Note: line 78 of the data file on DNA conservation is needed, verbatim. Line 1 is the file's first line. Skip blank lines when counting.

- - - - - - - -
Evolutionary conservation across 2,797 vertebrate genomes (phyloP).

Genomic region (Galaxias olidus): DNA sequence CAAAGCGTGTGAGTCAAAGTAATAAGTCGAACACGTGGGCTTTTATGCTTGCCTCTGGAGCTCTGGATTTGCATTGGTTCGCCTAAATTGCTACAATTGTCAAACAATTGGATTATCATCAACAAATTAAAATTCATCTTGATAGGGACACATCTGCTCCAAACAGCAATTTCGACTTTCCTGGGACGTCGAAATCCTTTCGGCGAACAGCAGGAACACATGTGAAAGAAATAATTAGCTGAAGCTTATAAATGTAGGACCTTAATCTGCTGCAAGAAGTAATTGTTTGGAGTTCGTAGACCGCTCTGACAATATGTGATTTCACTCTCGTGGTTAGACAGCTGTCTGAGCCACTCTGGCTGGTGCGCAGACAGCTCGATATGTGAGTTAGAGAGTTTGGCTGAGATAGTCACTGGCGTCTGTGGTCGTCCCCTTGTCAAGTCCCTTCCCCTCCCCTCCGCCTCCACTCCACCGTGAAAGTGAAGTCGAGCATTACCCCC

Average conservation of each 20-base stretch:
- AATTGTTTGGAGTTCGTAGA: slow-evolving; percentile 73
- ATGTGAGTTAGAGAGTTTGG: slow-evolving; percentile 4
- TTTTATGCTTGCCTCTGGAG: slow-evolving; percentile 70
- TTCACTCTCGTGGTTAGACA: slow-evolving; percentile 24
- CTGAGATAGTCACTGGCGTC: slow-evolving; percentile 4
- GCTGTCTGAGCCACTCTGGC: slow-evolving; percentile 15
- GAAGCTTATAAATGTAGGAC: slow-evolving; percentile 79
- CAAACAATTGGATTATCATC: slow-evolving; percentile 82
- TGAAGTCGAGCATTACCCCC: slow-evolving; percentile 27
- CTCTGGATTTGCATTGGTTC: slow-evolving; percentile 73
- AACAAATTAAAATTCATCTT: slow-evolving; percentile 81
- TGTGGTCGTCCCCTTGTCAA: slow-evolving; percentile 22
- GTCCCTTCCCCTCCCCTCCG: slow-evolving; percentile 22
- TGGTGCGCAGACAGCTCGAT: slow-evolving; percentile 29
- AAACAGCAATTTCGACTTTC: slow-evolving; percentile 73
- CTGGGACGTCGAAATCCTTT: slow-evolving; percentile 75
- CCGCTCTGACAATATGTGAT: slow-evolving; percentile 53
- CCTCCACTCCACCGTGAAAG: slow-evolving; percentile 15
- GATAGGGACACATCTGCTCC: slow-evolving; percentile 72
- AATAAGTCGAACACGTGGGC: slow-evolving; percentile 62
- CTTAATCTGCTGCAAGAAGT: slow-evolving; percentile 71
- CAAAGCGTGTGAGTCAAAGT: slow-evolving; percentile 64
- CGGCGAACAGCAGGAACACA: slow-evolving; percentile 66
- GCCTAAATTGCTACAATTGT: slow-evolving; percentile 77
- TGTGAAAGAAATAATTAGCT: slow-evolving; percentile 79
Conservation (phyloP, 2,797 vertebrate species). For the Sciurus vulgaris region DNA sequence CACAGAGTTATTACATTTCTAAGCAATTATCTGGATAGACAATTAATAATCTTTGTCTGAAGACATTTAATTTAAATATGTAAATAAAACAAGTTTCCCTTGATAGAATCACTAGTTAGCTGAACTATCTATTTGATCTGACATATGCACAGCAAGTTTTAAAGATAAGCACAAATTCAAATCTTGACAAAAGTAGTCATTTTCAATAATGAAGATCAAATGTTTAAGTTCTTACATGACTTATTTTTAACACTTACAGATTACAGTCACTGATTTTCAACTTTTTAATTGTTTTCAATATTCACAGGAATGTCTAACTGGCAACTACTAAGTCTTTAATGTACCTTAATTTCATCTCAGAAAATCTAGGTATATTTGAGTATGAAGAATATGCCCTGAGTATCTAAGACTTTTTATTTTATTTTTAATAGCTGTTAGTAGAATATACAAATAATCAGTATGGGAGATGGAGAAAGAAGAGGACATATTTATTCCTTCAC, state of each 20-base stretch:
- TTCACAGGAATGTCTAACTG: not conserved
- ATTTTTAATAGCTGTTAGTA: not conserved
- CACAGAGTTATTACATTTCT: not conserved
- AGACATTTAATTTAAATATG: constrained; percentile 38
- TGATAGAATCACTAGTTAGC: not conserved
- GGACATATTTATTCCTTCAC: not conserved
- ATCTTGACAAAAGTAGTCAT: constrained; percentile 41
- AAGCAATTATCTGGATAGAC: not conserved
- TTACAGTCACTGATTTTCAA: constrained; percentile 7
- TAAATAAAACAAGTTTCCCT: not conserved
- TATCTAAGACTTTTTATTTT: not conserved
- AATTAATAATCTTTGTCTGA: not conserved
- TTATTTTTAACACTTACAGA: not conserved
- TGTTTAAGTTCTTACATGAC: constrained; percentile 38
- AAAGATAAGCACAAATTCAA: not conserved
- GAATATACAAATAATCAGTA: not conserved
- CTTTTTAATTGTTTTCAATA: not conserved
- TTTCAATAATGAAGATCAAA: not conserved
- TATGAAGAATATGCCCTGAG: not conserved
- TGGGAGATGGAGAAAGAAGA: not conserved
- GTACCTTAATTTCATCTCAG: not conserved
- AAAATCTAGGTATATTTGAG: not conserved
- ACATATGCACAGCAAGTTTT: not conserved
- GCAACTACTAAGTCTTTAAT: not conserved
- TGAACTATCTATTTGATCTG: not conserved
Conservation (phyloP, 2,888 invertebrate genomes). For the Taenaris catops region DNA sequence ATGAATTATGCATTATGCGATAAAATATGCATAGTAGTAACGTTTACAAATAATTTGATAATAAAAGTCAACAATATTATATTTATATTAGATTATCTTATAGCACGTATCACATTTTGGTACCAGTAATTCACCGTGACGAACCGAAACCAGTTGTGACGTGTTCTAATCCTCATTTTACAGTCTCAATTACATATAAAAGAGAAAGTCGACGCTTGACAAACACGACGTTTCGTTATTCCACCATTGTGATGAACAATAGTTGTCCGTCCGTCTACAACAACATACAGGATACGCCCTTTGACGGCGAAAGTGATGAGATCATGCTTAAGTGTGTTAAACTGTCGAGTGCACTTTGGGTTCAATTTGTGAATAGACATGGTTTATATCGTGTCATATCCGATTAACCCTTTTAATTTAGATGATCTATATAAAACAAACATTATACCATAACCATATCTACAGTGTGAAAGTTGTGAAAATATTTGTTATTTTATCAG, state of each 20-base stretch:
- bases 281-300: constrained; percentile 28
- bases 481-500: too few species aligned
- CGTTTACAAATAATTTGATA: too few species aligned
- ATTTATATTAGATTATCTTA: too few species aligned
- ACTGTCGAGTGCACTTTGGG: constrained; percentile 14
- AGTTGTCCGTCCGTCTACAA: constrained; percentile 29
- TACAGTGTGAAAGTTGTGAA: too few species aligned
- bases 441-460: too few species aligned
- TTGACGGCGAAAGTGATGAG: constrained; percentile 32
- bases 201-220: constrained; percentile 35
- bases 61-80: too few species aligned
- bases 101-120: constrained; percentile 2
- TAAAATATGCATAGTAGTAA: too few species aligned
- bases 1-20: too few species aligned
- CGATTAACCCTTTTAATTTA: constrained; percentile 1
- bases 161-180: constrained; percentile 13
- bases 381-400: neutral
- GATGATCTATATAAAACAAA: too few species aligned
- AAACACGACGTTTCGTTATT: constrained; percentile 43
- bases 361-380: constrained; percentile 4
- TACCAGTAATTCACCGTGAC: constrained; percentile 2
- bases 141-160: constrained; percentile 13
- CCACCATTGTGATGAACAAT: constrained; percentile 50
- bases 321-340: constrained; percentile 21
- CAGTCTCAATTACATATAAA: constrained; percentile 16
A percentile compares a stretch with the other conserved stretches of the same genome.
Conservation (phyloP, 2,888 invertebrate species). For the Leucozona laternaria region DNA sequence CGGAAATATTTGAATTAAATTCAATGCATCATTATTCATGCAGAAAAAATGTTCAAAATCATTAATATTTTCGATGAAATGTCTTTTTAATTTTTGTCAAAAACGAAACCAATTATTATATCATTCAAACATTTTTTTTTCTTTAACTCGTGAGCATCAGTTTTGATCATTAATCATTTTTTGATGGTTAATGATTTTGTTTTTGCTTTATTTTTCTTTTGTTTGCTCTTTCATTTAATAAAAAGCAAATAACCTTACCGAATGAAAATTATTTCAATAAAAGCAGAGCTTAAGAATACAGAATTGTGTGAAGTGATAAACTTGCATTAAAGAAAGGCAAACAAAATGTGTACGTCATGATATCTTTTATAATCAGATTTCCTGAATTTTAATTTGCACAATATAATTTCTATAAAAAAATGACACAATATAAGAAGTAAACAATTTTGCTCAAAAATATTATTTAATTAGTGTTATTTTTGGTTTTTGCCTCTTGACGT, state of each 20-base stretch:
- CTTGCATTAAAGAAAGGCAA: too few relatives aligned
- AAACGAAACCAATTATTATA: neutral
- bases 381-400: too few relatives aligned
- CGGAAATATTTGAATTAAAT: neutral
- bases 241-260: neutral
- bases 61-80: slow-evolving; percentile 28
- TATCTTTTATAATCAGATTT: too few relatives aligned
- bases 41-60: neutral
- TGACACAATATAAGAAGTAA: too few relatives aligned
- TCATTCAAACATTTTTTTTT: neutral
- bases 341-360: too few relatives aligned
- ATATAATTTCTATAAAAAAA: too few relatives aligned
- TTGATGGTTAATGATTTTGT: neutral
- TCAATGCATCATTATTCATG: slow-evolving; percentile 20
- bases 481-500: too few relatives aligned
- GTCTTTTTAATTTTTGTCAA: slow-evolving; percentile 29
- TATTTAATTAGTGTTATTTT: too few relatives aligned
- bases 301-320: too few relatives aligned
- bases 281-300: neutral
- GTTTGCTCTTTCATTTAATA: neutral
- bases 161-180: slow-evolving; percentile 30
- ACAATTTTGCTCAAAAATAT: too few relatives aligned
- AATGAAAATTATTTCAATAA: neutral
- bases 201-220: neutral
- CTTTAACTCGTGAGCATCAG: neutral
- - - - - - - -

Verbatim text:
- CCACCATTGTGATGAACAAT: constrained; percentile 50